I think this sounds really interesting and different. Four human souls living inside someone?! Could it sound any cooler?

Tuesday, 28 July 2009

News: More US Books in the UK

Good news for UK readers: two more US books are getting UK releases!

Macmillan are publishing Alyson Noel's Evermore on October 2nd, 2009, and Hodder are publishing Malinda Lo's Ash on March 4th, 2010. I'm loving both UK covers for these, especially Ash's colours and Evermore's title font. Yay for UK publishers!

Monday, 27 July 2009

Lucy Zeezou's Goal by Liz Deep-Jones

From Amazon: Lucy's family is famous for two things in Italy: soccer and fashion. Her pushy mother wants her to model for the family's fashion label. Even worse, Lucy's father—captain of Milan’s premier soccer team—agrees. But Lucy has been leading a double life, playing soccer on the side when she isn’t modeling. When she and her mother move from Milan to Sydney to be closer to her grandparents, Lucy has the chance to come clean about who she really is and what she really wants to do with her life.

Lucy Zeezou's Goal
is a fun story about passion, determination and family. It shows that girls can play football (soccer) too, and that following your dream is possible.

Lucy is a headstrong character who doesn't let gender stereotypes stand in her way. If she wants to do something, she does it, regardless of whether it's expected or not. I really liked this about her, along with her family loyalty. Family really is the most important thing in life, and it's great to see a young character relying so heavily on that bond.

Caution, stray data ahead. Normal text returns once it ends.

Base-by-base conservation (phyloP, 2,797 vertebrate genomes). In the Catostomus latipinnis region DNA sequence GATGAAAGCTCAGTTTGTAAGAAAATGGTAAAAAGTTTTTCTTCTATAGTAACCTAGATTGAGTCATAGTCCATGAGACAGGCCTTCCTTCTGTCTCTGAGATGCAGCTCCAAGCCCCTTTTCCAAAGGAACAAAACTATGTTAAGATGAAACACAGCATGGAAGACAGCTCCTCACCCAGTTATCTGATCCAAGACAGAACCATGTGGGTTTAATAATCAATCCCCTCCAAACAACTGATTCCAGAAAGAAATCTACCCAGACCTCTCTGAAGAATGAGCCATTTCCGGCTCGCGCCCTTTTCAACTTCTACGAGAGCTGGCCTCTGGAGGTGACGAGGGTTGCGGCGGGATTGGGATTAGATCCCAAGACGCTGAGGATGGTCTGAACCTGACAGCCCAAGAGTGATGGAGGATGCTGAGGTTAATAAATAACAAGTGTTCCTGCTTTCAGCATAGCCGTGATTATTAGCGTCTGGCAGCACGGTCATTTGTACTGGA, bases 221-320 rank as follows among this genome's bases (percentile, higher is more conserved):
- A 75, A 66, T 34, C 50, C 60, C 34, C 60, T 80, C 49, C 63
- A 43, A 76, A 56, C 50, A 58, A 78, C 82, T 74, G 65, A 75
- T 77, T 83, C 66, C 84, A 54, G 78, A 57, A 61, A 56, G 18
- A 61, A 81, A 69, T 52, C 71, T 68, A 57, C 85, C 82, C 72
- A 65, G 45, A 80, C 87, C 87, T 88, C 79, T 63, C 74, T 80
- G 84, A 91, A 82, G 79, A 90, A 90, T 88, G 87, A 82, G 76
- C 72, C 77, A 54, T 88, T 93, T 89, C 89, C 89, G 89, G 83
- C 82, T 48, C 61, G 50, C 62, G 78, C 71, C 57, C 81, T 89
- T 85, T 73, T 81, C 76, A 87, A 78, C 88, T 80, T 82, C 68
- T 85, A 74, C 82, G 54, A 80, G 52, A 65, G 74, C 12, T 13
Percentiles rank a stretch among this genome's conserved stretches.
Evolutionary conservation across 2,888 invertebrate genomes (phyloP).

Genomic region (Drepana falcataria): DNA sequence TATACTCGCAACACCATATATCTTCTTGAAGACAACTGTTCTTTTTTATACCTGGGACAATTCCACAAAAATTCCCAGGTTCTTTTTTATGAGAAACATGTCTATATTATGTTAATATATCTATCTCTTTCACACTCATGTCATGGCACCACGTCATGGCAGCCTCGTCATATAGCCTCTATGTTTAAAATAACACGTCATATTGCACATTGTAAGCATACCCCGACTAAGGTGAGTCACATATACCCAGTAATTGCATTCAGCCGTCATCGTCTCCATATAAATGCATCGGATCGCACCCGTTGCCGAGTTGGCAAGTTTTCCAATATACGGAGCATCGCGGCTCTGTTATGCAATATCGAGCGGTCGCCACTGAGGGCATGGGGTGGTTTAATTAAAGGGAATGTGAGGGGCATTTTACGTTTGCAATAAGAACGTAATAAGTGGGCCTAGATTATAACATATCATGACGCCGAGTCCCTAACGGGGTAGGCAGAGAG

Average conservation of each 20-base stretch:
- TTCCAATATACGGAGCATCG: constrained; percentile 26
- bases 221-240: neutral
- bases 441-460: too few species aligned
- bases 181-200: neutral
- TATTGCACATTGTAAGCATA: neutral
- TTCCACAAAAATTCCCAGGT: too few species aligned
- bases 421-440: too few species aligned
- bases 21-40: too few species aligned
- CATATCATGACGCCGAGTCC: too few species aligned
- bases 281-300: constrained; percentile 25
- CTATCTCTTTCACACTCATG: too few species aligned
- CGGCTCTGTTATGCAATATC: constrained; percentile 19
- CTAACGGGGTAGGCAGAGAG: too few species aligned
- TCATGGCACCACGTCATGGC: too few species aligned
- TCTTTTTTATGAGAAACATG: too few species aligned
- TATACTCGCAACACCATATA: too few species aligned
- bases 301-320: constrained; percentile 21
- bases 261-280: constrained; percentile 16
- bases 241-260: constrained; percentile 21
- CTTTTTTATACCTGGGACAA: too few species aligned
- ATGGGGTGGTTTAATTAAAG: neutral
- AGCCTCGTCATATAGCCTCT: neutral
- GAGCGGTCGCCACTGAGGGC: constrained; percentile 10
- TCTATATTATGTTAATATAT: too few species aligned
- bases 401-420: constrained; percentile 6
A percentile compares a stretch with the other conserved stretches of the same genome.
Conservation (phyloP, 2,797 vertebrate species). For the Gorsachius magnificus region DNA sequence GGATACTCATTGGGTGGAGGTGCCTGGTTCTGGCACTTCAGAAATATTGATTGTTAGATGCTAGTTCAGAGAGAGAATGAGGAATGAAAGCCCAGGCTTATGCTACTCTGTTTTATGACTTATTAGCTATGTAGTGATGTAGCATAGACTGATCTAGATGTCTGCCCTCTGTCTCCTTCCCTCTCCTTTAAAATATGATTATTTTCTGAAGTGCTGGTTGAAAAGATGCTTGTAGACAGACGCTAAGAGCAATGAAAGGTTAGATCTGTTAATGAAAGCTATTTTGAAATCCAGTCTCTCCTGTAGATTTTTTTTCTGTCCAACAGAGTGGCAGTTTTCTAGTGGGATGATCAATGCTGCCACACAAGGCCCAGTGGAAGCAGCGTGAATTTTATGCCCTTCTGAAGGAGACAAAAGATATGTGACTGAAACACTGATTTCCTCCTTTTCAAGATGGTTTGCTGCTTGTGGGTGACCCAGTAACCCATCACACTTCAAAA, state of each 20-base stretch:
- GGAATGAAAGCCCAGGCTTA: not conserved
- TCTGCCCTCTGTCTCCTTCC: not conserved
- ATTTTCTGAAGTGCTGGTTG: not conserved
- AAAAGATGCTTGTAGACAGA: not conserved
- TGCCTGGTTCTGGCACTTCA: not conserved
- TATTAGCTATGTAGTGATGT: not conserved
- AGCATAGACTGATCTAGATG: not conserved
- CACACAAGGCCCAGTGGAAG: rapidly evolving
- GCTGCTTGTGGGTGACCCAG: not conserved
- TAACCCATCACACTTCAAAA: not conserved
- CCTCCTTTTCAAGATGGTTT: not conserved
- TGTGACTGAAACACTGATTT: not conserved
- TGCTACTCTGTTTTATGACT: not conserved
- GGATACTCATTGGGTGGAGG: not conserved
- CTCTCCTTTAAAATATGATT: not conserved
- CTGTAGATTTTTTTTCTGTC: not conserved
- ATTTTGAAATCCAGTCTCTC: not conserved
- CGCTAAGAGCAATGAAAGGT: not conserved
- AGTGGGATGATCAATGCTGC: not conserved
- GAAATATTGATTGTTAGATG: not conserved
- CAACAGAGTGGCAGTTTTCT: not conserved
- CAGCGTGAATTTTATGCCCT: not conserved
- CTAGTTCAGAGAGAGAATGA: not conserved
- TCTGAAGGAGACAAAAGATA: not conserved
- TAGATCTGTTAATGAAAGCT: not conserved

I also liked the subject of football and sport, as it's not something I come across very often. There was a lot of sports terminology throughout the book which, luckily, I could understand, because I like football myself. Famous players are referred to, such as Kaka and Beckham, which helped add realism to the story. A few of the plot twists seemed a bit far-fetched, though maybe real football coaches do actually go through simlar experiences. If they do, and if that's what being in the football spotlight brings with it, then I'm glad I'll never have to be put in that position.

The writing style is quite simple and to the point, which is exactly as it should be for the novel's desired market of 8-14 year olds. I think girls (and probably boys, too) of this age would really relate to the characters and situations, and it might even give younger aspiring footballers the motivation to carry on. For fans of football and stories of growing up and holding your own, Lucy Zeezou's Goal is sure to be a hit with its target audience.